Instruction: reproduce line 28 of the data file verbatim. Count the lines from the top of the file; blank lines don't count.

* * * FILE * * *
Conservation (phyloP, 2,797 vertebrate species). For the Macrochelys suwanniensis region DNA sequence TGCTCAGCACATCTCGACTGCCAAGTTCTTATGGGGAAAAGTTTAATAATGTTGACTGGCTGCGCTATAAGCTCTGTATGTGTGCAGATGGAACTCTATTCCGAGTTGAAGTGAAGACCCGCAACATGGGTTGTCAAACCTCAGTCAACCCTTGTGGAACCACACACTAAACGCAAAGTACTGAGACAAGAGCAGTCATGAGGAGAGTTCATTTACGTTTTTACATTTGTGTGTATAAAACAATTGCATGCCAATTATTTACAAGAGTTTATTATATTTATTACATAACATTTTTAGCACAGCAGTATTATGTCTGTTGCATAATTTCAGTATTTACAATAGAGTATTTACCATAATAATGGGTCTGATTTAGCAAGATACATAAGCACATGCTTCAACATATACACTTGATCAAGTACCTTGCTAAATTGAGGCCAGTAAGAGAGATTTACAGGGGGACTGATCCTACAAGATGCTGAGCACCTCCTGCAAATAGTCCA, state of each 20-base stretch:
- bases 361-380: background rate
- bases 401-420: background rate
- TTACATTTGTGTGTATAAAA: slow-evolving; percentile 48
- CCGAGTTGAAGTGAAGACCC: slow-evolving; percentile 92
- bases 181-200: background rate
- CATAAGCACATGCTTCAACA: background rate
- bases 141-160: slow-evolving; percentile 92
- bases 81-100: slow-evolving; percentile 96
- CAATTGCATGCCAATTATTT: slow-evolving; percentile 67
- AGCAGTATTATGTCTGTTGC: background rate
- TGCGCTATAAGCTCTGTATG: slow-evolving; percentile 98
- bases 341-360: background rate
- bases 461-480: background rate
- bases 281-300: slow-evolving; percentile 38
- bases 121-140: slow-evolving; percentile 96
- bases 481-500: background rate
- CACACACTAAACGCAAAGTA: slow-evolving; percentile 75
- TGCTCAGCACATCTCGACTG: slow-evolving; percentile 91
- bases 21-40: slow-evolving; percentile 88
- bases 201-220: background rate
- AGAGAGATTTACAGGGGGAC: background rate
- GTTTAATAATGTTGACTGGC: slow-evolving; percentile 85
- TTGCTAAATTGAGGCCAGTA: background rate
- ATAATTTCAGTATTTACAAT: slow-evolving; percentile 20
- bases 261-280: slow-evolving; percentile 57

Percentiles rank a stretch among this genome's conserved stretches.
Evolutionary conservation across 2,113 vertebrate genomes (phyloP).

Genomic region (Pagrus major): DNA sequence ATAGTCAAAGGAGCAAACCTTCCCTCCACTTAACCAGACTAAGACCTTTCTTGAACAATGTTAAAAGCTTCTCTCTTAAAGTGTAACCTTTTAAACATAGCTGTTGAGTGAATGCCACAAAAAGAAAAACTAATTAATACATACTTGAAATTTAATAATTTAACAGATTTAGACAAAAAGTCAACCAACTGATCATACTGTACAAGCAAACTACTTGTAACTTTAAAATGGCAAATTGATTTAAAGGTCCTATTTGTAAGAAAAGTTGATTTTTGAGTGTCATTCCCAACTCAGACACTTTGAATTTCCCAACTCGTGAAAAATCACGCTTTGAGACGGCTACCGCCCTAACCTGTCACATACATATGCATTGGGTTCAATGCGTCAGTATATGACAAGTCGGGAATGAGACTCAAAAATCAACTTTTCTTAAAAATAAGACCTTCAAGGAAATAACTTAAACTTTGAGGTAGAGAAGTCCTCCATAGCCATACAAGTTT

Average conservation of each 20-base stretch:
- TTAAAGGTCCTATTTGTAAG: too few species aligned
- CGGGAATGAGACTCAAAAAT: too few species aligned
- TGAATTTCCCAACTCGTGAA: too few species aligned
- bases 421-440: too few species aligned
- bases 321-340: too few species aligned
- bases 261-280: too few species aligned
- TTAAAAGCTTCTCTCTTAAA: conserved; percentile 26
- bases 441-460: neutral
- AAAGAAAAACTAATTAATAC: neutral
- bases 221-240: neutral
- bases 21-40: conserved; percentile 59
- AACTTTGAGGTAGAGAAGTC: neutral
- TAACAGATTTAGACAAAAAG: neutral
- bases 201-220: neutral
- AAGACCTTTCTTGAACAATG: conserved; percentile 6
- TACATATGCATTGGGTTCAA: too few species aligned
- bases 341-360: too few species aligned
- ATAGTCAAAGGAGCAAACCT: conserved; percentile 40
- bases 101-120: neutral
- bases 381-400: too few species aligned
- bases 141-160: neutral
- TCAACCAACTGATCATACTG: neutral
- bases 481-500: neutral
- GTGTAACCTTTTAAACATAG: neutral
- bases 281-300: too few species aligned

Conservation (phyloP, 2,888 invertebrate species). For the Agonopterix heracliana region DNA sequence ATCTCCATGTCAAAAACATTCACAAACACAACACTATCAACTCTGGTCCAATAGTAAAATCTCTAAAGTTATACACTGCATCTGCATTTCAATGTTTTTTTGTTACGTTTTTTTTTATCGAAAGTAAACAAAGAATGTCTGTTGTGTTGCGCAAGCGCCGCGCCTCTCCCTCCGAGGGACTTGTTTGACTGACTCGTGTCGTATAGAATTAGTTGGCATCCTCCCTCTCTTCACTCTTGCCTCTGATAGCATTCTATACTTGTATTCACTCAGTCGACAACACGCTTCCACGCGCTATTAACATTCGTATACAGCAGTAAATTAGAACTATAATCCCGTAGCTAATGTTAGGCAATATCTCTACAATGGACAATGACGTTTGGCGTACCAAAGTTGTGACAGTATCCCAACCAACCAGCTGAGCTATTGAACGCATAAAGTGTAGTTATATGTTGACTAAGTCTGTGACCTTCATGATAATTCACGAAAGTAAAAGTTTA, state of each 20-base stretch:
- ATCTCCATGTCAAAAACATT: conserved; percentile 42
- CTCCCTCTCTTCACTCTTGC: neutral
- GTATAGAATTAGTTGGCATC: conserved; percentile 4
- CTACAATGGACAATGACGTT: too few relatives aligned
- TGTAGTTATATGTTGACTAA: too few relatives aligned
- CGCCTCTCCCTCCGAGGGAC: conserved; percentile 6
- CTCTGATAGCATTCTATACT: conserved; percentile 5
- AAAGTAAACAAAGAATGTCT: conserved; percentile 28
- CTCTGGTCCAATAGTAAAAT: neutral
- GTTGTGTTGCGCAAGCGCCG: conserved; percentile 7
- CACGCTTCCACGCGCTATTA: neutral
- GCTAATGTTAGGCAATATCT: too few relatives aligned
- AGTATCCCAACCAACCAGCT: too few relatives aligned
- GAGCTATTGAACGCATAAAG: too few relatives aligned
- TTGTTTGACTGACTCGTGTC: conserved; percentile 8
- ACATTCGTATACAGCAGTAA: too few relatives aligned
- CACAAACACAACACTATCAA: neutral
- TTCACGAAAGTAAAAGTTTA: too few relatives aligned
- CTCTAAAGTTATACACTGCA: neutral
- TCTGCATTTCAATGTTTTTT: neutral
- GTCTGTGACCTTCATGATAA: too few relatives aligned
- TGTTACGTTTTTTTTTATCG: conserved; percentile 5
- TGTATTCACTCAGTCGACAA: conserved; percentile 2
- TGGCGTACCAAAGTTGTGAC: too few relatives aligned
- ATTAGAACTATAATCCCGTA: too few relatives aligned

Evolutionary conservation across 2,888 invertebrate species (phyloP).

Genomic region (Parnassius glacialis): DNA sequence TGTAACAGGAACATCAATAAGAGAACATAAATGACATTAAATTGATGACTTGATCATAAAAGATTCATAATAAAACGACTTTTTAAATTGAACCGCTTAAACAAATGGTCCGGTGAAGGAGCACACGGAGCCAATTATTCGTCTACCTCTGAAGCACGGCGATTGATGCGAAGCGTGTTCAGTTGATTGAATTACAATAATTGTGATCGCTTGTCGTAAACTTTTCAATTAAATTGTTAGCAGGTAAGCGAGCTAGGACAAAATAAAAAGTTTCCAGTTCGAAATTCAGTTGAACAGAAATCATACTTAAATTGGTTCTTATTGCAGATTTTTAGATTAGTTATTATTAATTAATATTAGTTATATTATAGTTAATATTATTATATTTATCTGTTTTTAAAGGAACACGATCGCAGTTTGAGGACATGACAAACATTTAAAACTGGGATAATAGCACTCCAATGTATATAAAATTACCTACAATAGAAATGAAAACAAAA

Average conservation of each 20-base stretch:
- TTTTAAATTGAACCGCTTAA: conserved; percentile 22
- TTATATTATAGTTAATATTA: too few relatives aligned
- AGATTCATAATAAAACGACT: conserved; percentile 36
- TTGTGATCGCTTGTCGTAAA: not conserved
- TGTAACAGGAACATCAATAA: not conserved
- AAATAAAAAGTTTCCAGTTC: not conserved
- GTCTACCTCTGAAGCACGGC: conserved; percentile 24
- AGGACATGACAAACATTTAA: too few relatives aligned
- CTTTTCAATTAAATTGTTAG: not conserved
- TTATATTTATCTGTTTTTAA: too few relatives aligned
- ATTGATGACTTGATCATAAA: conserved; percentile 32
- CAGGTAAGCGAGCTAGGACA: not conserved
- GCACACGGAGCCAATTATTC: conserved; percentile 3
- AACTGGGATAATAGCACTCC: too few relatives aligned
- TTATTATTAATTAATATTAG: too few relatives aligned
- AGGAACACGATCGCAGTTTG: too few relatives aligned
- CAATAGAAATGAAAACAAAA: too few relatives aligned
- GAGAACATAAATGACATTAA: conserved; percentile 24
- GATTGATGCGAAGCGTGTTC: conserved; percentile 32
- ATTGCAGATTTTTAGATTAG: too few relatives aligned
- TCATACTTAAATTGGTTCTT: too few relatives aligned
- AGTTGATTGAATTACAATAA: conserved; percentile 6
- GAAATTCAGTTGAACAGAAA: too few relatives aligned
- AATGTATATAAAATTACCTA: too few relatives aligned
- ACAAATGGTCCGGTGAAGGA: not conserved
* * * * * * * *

Evolutionary conservation across 2,113 vertebrate genomes (phyloP).